The Rise of the Mushroom Kingdom: The Super Mario Bros. Movie (2023) - Reviewed

Photos courtesy of Universal

When the live-action Super Mario Bros. movie came out in 1993 (I was twelve), I remember being excited to see it but feeling highly disappointed when I walked out of the theater. It was almost nothing like the games I adored. As an adult, I appreciate this film for how campy and bizarre it is, taking the source material and transplanting it into an edgy cyberpunk aesthetic. That being said, I hoped the newest attempt at a Super Mario Bros. movie would be more faithful to the source material. Produced by Illumination, Universal Pictures, and Nintendo, this had some big bucks and players behind it. Thankfully, this new adaption is excellent and captures the fun and whimsy that Nintendo is known for.

The story follows Mario (Chris Pratt) and Luigi (Charlie Day), two brothers trying to get their struggling plumber business off the ground in Brooklyn. There is a catastrophic flood in the middle of the city, and when the bros investigate the issue, they are sucked into a warp pipe and end up in the colorful and magical Mushroom Kingdom. Mario and Luigi get separated during the warping process, and on top of that, the Mushroom Kingdom is being invaded by Bowser (Jack Black), a giant fire-breathing turtle who will stop at nothing to take over the entire world. Now Mario has to find his brother and help Princess Peach (Anya Taylor-Joy), the ruler of the Mushroom Kingdom, defeat Bowser.

The Mario games have never had deep narratives (outside of Paper Mario and Super Mario RPG), and often the only lore available was a paragraph in the instruction manual. In comparison to that, the story here is quite fleshed out, but if you compare it to other contemporary animated films, it feels sparse. The pacing is also breakneck, and the movie runtime is just over an hour and a half, so there is little time to spend on character development. It's clear the writers depended on the audience to fill in some of the blanks with their familiarity with the source material. While it doesn't ultimately ruin the film, it could have used a little extra room to breathe.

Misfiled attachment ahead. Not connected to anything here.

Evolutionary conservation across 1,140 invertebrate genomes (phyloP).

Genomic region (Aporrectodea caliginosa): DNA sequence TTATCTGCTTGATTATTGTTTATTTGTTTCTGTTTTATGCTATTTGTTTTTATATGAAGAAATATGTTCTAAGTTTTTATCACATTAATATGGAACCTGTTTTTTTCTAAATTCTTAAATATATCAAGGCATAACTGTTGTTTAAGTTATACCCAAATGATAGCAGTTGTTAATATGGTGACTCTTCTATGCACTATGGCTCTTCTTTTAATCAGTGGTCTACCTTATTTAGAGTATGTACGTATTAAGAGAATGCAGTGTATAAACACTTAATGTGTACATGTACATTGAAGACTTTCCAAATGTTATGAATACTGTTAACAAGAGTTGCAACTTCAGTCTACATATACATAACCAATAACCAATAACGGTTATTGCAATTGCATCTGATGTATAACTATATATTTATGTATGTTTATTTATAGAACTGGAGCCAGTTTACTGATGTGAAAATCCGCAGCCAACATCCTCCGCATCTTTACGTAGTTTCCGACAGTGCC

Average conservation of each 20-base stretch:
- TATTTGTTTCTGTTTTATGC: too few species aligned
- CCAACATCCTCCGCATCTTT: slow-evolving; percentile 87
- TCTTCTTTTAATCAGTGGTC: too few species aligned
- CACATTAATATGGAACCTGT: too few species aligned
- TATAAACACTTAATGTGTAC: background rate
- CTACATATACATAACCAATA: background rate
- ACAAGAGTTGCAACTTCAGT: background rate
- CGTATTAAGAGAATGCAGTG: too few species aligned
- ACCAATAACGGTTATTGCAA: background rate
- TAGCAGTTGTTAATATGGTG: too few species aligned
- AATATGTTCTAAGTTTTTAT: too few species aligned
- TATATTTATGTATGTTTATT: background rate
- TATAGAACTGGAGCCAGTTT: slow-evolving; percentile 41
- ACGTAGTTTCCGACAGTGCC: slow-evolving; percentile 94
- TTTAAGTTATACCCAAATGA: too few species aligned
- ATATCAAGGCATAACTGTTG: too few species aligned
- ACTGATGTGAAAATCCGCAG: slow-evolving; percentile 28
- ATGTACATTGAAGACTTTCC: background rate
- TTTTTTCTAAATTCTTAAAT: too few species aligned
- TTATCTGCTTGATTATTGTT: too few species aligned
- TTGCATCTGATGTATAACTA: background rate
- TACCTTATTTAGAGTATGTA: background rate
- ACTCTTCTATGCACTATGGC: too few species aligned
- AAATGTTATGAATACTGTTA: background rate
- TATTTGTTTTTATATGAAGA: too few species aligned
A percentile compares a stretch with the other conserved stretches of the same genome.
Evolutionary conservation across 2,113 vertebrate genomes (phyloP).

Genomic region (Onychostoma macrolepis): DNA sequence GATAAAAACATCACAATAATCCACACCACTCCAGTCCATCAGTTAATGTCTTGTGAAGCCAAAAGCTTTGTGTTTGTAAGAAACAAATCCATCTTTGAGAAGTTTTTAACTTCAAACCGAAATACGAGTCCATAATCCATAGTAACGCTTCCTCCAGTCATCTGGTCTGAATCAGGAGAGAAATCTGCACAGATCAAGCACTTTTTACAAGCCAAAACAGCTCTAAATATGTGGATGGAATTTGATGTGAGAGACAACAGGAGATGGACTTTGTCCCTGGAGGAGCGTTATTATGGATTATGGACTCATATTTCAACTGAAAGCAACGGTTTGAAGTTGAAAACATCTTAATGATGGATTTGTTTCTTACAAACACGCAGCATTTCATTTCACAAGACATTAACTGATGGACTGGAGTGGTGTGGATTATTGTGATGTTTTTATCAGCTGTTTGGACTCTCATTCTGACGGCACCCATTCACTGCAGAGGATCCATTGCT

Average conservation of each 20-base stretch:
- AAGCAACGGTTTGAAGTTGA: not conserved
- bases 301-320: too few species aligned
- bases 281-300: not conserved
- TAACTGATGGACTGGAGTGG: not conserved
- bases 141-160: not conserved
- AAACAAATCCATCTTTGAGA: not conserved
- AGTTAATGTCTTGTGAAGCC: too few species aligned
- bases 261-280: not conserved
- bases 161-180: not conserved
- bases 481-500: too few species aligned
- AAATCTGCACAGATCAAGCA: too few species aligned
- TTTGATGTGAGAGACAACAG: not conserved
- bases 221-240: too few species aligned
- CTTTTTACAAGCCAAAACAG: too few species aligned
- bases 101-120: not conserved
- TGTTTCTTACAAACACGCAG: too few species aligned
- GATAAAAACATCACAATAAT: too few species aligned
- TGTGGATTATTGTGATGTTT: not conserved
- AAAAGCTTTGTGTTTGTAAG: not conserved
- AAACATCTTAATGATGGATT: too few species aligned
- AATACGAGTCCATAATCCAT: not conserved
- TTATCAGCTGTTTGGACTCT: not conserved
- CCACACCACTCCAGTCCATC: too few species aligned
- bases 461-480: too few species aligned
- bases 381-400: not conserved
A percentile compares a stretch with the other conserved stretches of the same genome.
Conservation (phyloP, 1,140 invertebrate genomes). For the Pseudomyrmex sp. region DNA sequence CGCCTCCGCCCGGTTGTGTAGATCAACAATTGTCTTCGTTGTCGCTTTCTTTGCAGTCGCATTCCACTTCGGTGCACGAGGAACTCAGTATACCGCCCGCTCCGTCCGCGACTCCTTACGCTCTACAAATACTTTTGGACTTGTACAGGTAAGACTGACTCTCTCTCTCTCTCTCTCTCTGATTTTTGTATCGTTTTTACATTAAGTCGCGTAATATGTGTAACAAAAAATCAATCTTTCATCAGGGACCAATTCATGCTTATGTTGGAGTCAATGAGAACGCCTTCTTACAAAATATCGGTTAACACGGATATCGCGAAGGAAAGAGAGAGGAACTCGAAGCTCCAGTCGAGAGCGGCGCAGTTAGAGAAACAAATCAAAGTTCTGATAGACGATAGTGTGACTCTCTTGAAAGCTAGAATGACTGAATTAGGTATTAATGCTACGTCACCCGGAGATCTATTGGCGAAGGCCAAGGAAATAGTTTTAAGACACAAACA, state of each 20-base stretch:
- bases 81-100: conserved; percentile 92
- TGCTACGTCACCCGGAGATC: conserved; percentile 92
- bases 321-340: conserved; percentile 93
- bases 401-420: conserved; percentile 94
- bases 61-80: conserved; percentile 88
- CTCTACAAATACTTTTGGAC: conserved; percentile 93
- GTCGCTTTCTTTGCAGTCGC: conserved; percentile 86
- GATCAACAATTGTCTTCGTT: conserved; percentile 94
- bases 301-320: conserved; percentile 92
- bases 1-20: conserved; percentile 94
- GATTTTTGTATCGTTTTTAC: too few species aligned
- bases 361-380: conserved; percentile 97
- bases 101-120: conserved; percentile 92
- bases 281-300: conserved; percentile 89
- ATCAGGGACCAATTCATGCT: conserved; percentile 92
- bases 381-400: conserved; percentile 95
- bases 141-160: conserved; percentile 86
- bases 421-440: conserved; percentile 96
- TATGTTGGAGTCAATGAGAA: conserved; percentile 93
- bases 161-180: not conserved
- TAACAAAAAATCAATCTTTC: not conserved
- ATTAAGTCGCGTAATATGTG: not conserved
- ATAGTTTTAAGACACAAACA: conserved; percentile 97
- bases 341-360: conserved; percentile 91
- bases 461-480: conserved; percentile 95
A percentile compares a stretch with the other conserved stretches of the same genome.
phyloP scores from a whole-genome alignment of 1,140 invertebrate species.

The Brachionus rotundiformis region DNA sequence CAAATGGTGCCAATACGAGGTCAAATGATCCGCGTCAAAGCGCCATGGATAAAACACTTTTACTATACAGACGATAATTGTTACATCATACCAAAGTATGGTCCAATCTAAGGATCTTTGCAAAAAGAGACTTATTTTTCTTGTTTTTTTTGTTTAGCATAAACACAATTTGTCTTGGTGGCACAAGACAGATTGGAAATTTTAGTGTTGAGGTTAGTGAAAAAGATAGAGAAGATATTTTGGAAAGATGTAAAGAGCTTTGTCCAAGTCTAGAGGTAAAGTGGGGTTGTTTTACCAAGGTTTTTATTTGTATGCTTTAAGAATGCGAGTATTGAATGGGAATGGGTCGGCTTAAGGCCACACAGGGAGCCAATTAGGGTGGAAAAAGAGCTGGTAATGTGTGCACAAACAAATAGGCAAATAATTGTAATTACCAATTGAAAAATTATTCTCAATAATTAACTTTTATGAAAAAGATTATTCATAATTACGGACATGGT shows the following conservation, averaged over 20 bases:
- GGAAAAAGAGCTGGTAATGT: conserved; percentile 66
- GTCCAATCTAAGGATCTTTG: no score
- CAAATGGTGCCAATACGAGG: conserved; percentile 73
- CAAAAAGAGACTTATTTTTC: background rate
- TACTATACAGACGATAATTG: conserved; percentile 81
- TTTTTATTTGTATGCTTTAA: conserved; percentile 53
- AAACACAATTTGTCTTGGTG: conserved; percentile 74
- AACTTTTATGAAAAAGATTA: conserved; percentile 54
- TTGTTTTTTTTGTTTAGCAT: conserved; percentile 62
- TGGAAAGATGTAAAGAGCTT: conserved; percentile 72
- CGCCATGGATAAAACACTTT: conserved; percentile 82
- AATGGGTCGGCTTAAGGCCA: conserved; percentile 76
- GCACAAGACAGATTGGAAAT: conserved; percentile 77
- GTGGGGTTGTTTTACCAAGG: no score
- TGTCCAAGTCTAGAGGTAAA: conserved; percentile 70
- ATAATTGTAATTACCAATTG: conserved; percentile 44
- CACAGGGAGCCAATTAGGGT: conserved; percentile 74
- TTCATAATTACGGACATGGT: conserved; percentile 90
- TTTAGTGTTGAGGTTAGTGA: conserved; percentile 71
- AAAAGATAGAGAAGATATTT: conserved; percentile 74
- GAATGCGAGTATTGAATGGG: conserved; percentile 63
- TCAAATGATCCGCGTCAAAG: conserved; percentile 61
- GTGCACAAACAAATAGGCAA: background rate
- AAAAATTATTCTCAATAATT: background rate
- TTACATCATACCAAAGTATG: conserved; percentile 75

Aesthetically, Super Mario Bros. is gorgeous, and it's exhilarating to see the Mushroom Kingdom rendered in all its surreal glory. There are visual references everywhere, from almost every single mainline Mario game and Easter Eggs all over the place. One fun little connection is that although Nintendo does exist in this universe (Mario is seen playing an NES), instead of Mario games, they have Jumpman, an early name for Mario's character back in the Donkey Kong arcade days. This attention to detail is all over every design aspect, and it's nice to see the directors and writers respect the source material.

There was a lot of internet chatter about Chris Pratt doing the voice of Mario and the lack of the accent, but it sounds natural and not as flat as it sounded in the trailers. The original voice of Mario, Charles Martinet, plays a different character, and it's nice to see he was included because his Mario performance is truly iconic. Jack Black as Bowser is inspired casting, and he hams it up at every opportunity. It's apparent Black had an absolute blast, and he even gets to use his singing pipes once or twice. The soundtrack, in general, is excellent, mixing Koji Kondo's melodies with new material from Brian Tyler.

Overall, The Super Mario Bros. Movie is a light affair that doesn't add much to the established Mario canon but is a delightful low-stakes film that adults and children alike can enjoy.

--Michelle Kisner